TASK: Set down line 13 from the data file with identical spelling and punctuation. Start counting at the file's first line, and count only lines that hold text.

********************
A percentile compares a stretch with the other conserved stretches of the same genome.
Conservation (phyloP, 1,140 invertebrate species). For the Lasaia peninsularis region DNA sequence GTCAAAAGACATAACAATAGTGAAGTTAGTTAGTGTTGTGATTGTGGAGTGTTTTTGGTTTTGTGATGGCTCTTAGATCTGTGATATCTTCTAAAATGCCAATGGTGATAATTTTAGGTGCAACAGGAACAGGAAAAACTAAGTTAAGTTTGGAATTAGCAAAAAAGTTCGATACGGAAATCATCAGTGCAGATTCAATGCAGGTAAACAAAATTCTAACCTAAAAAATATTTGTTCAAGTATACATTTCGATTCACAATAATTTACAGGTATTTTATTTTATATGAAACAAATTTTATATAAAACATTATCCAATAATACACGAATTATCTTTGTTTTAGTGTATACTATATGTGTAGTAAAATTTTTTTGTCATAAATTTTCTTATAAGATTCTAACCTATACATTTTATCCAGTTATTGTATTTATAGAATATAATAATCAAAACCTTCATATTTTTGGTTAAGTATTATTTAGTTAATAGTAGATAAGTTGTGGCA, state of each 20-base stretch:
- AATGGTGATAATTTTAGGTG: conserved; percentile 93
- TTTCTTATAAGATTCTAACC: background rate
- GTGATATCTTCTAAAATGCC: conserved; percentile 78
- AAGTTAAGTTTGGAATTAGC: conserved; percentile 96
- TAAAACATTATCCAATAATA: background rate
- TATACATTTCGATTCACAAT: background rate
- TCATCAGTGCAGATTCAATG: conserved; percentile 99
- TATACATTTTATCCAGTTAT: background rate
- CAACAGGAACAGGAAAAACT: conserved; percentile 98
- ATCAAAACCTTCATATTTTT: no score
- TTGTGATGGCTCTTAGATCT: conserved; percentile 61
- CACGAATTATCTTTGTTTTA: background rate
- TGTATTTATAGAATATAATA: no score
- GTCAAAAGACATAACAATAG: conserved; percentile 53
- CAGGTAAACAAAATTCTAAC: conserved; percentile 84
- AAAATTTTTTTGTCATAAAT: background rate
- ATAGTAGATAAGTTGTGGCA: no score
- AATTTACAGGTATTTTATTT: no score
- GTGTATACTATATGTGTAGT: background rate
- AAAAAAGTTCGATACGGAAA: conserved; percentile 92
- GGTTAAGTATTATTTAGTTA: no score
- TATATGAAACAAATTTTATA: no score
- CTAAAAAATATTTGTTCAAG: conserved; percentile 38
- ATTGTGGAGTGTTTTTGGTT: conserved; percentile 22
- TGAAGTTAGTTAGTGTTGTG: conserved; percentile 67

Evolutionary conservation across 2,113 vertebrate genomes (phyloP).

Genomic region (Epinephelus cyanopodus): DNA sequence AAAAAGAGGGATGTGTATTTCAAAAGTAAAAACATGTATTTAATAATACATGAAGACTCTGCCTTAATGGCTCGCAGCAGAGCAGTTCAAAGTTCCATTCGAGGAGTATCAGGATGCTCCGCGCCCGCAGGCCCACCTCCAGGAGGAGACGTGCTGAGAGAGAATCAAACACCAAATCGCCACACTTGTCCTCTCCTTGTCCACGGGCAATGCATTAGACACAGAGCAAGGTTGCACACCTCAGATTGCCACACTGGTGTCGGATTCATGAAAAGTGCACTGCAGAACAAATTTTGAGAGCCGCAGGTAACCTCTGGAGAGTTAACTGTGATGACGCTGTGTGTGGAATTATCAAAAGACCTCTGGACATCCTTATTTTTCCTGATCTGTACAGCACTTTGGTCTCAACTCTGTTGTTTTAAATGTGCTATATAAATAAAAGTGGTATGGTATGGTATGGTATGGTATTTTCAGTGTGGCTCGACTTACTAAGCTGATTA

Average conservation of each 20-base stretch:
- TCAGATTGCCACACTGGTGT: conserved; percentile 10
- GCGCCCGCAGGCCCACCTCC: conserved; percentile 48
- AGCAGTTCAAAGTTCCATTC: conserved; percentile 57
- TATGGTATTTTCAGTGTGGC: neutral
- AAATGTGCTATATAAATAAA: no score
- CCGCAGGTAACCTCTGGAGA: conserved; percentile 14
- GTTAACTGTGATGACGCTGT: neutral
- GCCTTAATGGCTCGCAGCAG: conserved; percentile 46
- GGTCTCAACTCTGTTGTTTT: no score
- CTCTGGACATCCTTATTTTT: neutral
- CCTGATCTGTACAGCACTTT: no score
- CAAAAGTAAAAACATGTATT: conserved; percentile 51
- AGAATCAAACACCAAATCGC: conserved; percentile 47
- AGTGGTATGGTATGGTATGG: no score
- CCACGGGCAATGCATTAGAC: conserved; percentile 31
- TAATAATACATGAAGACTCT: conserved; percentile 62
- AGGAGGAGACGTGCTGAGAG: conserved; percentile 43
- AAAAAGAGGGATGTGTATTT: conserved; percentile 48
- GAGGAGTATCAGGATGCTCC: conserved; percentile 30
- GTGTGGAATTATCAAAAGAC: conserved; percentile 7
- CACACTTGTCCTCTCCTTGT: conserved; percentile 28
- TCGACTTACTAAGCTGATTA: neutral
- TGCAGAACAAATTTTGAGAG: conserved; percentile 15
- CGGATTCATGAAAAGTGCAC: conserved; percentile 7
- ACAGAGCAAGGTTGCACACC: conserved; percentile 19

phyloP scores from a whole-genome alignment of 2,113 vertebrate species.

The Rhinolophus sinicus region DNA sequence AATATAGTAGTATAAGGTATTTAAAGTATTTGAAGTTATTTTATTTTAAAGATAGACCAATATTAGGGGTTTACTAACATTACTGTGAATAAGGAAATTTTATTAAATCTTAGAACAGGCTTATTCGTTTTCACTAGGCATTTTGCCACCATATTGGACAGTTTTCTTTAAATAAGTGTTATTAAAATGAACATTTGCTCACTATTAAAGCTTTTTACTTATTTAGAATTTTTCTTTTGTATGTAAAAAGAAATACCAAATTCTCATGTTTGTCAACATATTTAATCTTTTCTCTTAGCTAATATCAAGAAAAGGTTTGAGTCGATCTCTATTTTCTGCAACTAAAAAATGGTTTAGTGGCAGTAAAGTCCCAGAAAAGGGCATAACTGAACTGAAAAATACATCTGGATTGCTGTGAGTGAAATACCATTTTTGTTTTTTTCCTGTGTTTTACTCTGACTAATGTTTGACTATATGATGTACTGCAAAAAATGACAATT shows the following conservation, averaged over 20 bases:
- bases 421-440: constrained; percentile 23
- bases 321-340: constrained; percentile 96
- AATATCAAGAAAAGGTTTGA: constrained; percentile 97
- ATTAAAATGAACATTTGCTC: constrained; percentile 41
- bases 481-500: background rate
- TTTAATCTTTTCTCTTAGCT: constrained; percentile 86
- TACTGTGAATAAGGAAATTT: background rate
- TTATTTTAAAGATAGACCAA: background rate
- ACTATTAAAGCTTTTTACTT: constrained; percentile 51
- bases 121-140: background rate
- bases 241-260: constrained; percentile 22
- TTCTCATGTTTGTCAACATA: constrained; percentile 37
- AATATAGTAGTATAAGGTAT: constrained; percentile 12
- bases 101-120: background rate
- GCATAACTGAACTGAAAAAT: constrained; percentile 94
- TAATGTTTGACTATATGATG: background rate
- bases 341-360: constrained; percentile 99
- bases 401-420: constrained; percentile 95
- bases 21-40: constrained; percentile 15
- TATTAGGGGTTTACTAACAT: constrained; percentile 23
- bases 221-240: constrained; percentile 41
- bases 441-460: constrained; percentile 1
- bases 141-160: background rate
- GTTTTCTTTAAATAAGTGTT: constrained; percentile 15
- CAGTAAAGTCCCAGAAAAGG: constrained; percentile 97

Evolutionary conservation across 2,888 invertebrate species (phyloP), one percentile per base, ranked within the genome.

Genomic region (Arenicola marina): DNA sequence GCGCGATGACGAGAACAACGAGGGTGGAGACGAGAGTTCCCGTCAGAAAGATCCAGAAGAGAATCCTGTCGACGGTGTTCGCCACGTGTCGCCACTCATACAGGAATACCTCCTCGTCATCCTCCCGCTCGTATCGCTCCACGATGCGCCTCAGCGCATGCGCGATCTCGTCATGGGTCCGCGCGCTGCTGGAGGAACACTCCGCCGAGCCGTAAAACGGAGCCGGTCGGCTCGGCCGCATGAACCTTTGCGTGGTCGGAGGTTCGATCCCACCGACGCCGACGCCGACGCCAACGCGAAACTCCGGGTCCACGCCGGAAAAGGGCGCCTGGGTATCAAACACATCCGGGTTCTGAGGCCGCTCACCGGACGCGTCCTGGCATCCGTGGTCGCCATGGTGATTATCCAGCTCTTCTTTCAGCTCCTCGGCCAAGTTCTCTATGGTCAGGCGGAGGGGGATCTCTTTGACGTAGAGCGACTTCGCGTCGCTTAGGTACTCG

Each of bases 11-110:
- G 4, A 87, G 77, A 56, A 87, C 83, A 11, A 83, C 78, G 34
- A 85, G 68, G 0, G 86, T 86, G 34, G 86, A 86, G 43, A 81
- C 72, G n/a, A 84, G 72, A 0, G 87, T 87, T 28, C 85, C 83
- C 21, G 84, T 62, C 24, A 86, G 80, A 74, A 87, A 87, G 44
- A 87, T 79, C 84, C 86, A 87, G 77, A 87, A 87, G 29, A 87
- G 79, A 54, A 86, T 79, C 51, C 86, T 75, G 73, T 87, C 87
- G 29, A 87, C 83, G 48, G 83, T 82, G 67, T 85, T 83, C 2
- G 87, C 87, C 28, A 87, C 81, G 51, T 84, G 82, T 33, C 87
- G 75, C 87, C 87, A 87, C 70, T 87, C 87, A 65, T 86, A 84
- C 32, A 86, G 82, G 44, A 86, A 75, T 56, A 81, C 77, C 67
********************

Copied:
- TTGTGATGGCTCTTAGATCT: conserved; percentile 61